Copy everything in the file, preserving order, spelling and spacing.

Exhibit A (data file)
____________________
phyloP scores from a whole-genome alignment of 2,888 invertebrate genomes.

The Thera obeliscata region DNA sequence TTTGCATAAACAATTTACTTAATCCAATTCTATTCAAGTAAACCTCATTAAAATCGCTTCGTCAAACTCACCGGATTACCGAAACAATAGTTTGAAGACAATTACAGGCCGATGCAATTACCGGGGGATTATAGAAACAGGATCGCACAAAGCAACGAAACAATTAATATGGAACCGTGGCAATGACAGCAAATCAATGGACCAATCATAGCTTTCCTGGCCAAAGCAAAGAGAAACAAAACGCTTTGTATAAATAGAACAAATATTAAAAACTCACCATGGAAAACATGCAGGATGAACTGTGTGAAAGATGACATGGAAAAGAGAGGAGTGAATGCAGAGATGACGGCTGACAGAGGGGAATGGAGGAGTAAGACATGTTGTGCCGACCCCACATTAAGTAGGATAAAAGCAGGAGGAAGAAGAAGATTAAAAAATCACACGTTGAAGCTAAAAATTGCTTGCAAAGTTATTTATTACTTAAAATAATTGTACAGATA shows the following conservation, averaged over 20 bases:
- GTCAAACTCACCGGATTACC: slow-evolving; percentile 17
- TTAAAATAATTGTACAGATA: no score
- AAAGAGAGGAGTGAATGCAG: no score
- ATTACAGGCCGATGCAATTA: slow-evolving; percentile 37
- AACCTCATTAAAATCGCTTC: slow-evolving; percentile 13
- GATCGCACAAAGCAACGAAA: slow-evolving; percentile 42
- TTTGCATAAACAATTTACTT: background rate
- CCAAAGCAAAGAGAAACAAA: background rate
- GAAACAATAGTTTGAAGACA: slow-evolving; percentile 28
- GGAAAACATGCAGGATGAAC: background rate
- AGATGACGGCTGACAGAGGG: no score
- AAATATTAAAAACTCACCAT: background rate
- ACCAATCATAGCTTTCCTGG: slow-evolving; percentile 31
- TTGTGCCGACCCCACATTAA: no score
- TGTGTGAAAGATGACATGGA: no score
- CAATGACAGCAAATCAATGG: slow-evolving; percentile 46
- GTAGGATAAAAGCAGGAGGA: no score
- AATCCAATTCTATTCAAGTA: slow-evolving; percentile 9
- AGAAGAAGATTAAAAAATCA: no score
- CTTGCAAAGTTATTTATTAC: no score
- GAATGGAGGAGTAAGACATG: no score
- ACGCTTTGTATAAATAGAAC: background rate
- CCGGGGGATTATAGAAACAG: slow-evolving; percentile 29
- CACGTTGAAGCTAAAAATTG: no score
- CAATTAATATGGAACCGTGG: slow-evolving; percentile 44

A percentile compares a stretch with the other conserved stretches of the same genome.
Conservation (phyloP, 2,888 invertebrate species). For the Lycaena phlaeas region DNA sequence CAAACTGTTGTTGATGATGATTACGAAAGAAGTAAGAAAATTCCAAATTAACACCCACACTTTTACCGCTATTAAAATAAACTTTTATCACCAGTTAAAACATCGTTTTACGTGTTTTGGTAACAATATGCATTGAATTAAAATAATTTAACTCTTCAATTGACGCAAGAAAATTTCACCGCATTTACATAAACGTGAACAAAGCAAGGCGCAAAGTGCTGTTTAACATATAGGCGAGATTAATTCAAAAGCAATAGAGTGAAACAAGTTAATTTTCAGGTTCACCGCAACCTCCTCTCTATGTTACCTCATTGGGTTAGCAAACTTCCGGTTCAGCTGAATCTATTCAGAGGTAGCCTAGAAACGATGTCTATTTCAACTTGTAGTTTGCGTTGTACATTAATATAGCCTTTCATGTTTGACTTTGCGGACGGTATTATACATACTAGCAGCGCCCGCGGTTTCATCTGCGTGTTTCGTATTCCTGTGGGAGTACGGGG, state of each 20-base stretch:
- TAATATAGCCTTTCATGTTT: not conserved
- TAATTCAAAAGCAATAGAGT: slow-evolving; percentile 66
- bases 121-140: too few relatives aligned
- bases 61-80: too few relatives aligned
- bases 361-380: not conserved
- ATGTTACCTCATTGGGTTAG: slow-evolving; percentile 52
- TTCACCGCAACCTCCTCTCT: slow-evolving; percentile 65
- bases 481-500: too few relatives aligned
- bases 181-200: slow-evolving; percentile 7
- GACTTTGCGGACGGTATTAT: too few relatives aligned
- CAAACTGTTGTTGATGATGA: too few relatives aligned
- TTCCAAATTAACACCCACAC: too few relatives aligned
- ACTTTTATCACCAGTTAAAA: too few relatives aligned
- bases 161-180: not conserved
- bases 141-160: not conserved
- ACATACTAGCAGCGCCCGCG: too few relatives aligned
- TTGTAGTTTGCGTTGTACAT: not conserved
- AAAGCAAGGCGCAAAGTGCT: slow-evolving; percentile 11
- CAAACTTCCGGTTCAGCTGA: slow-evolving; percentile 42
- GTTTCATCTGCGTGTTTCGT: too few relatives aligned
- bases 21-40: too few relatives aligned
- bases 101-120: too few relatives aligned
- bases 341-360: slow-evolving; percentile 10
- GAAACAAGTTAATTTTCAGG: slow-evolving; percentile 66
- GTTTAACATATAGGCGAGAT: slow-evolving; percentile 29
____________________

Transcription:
phyloP scores from a whole-genome alignment of 2,888 invertebrate genomes.

The Thera obeliscata region DNA sequence TTTGCATAAACAATTTACTTAATCCAATTCTATTCAAGTAAACCTCATTAAAATCGCTTCGTCAAACTCACCGGATTACCGAAACAATAGTTTGAAGACAATTACAGGCCGATGCAATTACCGGGGGATTATAGAAACAGGATCGCACAAAGCAACGAAACAATTAATATGGAACCGTGGCAATGACAGCAAATCAATGGACCAATCATAGCTTTCCTGGCCAAAGCAAAGAGAAACAAAACGCTTTGTATAAATAGAACAAATATTAAAAACTCACCATGGAAAACATGCAGGATGAACTGTGTGAAAGATGACATGGAAAAGAGAGGAGTGAATGCAGAGATGACGGCTGACAGAGGGGAATGGAGGAGTAAGACATGTTGTGCCGACCCCACATTAAGTAGGATAAAAGCAGGAGGAAGAAGAAGATTAAAAAATCACACGTTGAAGCTAAAAATTGCTTGCAAAGTTATTTATTACTTAAAATAATTGTACAGATA shows the following conservation, averaged over 20 bases:
- GTCAAACTCACCGGATTACC: slow-evolving; percentile 17
- TTAAAATAATTGTACAGATA: no score
- AAAGAGAGGAGTGAATGCAG: no score
- ATTACAGGCCGATGCAATTA: slow-evolving; percentile 37
- AACCTCATTAAAATCGCTTC: slow-evolving; percentile 13
- GATCGCACAAAGCAACGAAA: slow-evolving; percentile 42
- TTTGCATAAACAATTTACTT: background rate
- CCAAAGCAAAGAGAAACAAA: background rate
- GAAACAATAGTTTGAAGACA: slow-evolving; percentile 28
- GGAAAACATGCAGGATGAAC: background rate
- AGATGACGGCTGACAGAGGG: no score
- AAATATTAAAAACTCACCAT: background rate
- ACCAATCATAGCTTTCCTGG: slow-evolving; percentile 31
- TTGTGCCGACCCCACATTAA: no score
- TGTGTGAAAGATGACATGGA: no score
- CAATGACAGCAAATCAATGG: slow-evolving; percentile 46
- GTAGGATAAAAGCAGGAGGA: no score
- AATCCAATTCTATTCAAGTA: slow-evolving; percentile 9
- AGAAGAAGATTAAAAAATCA: no score
- CTTGCAAAGTTATTTATTAC: no score
- GAATGGAGGAGTAAGACATG: no score
- ACGCTTTGTATAAATAGAAC: background rate
- CCGGGGGATTATAGAAACAG: slow-evolving; percentile 29
- CACGTTGAAGCTAAAAATTG: no score
- CAATTAATATGGAACCGTGG: slow-evolving; percentile 44

A percentile compares a stretch with the other conserved stretches of the same genome.
Conservation (phyloP, 2,888 invertebrate species). For the Lycaena phlaeas region DNA sequence CAAACTGTTGTTGATGATGATTACGAAAGAAGTAAGAAAATTCCAAATTAACACCCACACTTTTACCGCTATTAAAATAAACTTTTATCACCAGTTAAAACATCGTTTTACGTGTTTTGGTAACAATATGCATTGAATTAAAATAATTTAACTCTTCAATTGACGCAAGAAAATTTCACCGCATTTACATAAACGTGAACAAAGCAAGGCGCAAAGTGCTGTTTAACATATAGGCGAGATTAATTCAAAAGCAATAGAGTGAAACAAGTTAATTTTCAGGTTCACCGCAACCTCCTCTCTATGTTACCTCATTGGGTTAGCAAACTTCCGGTTCAGCTGAATCTATTCAGAGGTAGCCTAGAAACGATGTCTATTTCAACTTGTAGTTTGCGTTGTACATTAATATAGCCTTTCATGTTTGACTTTGCGGACGGTATTATACATACTAGCAGCGCCCGCGGTTTCATCTGCGTGTTTCGTATTCCTGTGGGAGTACGGGG, state of each 20-base stretch:
- TAATATAGCCTTTCATGTTT: not conserved
- TAATTCAAAAGCAATAGAGT: slow-evolving; percentile 66
- bases 121-140: too few relatives aligned
- bases 61-80: too few relatives aligned
- bases 361-380: not conserved
- ATGTTACCTCATTGGGTTAG: slow-evolving; percentile 52
- TTCACCGCAACCTCCTCTCT: slow-evolving; percentile 65
- bases 481-500: too few relatives aligned
- bases 181-200: slow-evolving; percentile 7
- GACTTTGCGGACGGTATTAT: too few relatives aligned
- CAAACTGTTGTTGATGATGA: too few relatives aligned
- TTCCAAATTAACACCCACAC: too few relatives aligned
- ACTTTTATCACCAGTTAAAA: too few relatives aligned
- bases 161-180: not conserved
- bases 141-160: not conserved
- ACATACTAGCAGCGCCCGCG: too few relatives aligned
- TTGTAGTTTGCGTTGTACAT: not conserved
- AAAGCAAGGCGCAAAGTGCT: slow-evolving; percentile 11
- CAAACTTCCGGTTCAGCTGA: slow-evolving; percentile 42
- GTTTCATCTGCGTGTTTCGT: too few relatives aligned
- bases 21-40: too few relatives aligned
- bases 101-120: too few relatives aligned
- bases 341-360: slow-evolving; percentile 10
- GAAACAAGTTAATTTTCAGG: slow-evolving; percentile 66
- GTTTAACATATAGGCGAGAT: slow-evolving; percentile 29